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Our power returned around 6am on Monday, after being off for 18 hours. Later on Monday, again on Tuesday, and twice again today, it cut off again for ten minutes or so. We are very much not amused by this demonstration of Why You Should Not Have An Above Ground Electrical Grid.

Since Sunday was cancelled due to a lack of electricity, and Monday did not get underway until after dark due to us both sleeping in after the stupidity of Sunday, I found myself doing a pre-holiday grocery run on Christmas Eve.

The one downside to our house's location is that there's no nearby supermarket. I don't particularly like walking along the main road (too noisy), so I tend to walk the side streets. My typical grocery run takes me through the "originally middle class but now upscale" neighbourhood to the east of us on the way to the health food store, and then north and west from there through an "originally upscale and now even more upscale" neighbourhood on the way to the small supermarket serving a dozen or so apartment towers a bit north of the subway station. Both neighbourhoods have plentiful front yard trees, ranging in size from small ornamental species to full grown maples.

So, I got to see a lot of tree carnage. I didn't see any large trees that had actually been felled, although one big tall old (maple?) tree that (IIRC) did not look in the best of health last summer, had lost essentially all of its leaf bearing minor branches, and all that was left were the trunk and primary branches naked against the sky. Most of the time the damage was more minor, but it was rare to see a tree that hadn't lost at least one branch, and in some of the more densely treed side streets the roads were completely lined with piles of fallen branches (which had presumably been in the road before someone moved them out of the way).

Darwinism in action: There are three or four paper birches along my route. Every single one was bent down under the weight of ice to little more than half its normal height... but none of them had any broken branches. The difference between being adapted for height and being adapted for resilience.

Christmas Eve was sunny but bitterly cold (more than 10 below freezing with wind chill on top). Now I've gone out in the aftermath of ice storms before, but usually when the ice is starting to soften and melt. This time, nothing had melted, and the cold had turned all that ice into hard brittle crystal.

So at one point in the "now even more upscale" neighbourhood. there was a fully treed block with no activity and no nearby cars. The wind picked up a bit, and I heard something I don't remember ever hearing before. The sound of thousands of brittle ice-covered tree branches clacking against each other and creaking and cracking as they bent in the breeze. It was beautiful, and unnerving. I was sorry I didn't have time to go find a bit of forested park where I could listen to it better... but at the same time I was very glad I was not in a forest with no place to be that was not under those branches.

By this time my fingers were turning blue inside my gloves and I was questioning whether we really needed the cheese and wishing I had not gone out, or at least had not decided to got to two stores. And then I turned a corner, and saw the (ridiculously early) sunset, pink and orange sky and a golden halo of fire fringing every branch of every tree. And I stopped grumping about the weather and decided it was a good thing I had gone out after all.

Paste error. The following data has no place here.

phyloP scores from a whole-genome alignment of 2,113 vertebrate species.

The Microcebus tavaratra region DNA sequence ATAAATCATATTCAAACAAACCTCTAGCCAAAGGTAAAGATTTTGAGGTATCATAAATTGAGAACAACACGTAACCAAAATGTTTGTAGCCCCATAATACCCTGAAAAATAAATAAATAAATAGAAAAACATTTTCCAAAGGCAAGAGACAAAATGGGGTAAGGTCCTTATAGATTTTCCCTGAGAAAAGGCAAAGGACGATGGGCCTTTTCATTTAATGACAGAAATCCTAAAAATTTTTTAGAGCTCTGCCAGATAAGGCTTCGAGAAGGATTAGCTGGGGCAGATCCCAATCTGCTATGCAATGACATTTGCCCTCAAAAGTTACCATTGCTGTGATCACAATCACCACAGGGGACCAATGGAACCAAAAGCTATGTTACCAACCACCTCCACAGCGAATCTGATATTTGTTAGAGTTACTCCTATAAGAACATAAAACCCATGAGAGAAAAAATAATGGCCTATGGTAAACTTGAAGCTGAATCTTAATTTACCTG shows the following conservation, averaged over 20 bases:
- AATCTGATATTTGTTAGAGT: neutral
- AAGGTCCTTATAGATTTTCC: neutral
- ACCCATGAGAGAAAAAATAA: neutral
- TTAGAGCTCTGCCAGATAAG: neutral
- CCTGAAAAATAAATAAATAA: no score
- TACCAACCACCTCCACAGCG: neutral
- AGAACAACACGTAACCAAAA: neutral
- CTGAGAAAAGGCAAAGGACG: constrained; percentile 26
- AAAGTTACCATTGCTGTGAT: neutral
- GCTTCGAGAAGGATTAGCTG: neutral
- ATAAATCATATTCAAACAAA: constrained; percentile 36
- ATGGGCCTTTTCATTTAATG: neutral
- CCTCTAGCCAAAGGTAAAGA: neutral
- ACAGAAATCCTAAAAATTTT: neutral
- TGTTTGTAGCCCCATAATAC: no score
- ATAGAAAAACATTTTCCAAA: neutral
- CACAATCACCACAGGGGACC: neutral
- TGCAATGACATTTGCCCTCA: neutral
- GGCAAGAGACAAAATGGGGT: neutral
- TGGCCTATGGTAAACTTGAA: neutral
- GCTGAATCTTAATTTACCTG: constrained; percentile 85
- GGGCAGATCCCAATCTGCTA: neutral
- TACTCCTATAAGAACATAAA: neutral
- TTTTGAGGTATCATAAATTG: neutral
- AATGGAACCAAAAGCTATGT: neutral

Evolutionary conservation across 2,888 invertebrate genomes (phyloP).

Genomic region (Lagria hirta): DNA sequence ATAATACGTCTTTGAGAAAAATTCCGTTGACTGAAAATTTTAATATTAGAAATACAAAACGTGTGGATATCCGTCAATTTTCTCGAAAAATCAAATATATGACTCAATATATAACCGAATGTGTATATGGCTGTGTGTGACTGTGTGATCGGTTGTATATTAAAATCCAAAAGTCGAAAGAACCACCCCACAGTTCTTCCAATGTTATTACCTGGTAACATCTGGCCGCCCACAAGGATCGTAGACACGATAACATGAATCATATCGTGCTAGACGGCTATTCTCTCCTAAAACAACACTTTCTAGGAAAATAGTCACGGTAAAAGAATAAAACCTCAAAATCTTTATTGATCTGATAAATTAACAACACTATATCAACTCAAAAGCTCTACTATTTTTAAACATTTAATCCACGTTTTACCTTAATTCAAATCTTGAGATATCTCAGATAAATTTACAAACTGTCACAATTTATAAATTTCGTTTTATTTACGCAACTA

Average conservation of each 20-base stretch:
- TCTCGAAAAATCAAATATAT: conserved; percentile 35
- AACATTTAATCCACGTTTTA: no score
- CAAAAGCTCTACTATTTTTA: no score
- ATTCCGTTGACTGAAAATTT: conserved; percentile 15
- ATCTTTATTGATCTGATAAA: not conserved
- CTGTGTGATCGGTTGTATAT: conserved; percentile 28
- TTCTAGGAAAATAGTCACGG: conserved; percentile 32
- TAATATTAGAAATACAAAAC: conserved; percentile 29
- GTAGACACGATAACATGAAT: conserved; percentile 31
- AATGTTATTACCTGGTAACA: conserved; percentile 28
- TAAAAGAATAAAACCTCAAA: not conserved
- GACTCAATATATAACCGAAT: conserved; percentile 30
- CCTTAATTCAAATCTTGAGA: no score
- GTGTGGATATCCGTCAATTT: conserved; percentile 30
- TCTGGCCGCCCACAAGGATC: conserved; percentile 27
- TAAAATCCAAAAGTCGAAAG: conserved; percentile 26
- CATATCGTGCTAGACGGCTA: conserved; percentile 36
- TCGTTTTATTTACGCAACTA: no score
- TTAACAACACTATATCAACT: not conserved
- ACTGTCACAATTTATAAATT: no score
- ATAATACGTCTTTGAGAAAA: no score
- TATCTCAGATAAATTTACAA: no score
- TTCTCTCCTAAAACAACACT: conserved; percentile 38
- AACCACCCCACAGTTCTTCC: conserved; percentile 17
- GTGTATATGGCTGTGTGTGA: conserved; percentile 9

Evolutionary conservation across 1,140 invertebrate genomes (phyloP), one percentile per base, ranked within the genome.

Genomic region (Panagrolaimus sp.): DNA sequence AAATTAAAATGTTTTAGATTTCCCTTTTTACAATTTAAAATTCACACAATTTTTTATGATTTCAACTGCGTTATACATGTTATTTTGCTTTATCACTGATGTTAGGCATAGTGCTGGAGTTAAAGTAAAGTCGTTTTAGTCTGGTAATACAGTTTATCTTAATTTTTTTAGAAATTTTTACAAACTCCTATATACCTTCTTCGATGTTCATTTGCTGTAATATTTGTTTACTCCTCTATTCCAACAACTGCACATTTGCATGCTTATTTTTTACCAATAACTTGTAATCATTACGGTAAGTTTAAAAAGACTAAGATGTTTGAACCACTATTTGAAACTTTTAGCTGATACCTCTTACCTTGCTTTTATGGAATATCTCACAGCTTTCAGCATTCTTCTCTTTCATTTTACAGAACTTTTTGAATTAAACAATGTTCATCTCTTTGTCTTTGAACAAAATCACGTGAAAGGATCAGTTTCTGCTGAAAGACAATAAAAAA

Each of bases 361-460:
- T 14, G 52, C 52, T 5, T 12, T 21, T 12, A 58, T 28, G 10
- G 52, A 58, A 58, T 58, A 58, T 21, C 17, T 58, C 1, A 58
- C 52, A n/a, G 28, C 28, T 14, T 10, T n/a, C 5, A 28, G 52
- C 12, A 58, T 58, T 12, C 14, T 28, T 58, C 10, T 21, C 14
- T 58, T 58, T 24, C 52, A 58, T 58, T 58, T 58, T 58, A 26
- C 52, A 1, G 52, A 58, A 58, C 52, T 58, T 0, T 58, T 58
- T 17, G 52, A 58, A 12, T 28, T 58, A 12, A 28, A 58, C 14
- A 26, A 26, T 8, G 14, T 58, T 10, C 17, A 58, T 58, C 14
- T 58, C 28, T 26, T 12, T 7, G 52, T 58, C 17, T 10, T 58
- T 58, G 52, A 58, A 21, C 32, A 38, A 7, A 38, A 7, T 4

Ice storm

Dec. 22nd, 2013 09:56 pm
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The ice is half an inch thick on the trees. It looks like both the old cedars in the corner of our backyard are bent and broken halfway up. The radio says there's 300,000 people in Toronto without electricity. Our power went off for an hour yesterday evening, then came back. Today it went off again in the early afternoon and has been off now for 8 hours and counting. The radio says power could be out for days, since this isn't a single point of failure but rather thousands of individual fallen trees and downed lines creating a huge patchwork of little blackouts.

So, it's a bit weird. Some streets are fully lit, others totally dark, others lit here and not there. Outside our front door, all the houses are lit, but since we're on the corner, we, along with everyone else on the side street, are without power. Since Morgan's mobility is so severely restricted, we can't really go to one of the city's warming centres, and as it became clear this evening that this could last for days, we started to get very worried.

Fortunately, we thought of asking our neighbours, who do have power, if they would let us borrow some of their electricity. After a bit of mutual incomprehension (they're Italian and have extremely limited english, and I have zero Italian), they called their son, and I explained our request to him, who explained it to them, and they said yes. Such wonderful kind people cannot be thanked enough.

So, currently we have our hundred foot weed wacker power cord plugged into an outlet in their laundry room, strung out their basement window, around to our backdoor and in under the door. We have a little space heater striving to keep the temperature tolerable, a couple of lamps plugged in so we're not totally in the dark, our iPad chargers, and of course, the modem and router. When necessary, I turn off the space heater and plug in the microwave.

Naturally it took an hour online with tech support to get the Internet working again, but (knock wood) it looks like we may be able to survive now without having to call 911 and ask them to find a way to transport Morgan somewhere warm.

Next up, deciding how much of the food in the fridge needs to go on the back porch.

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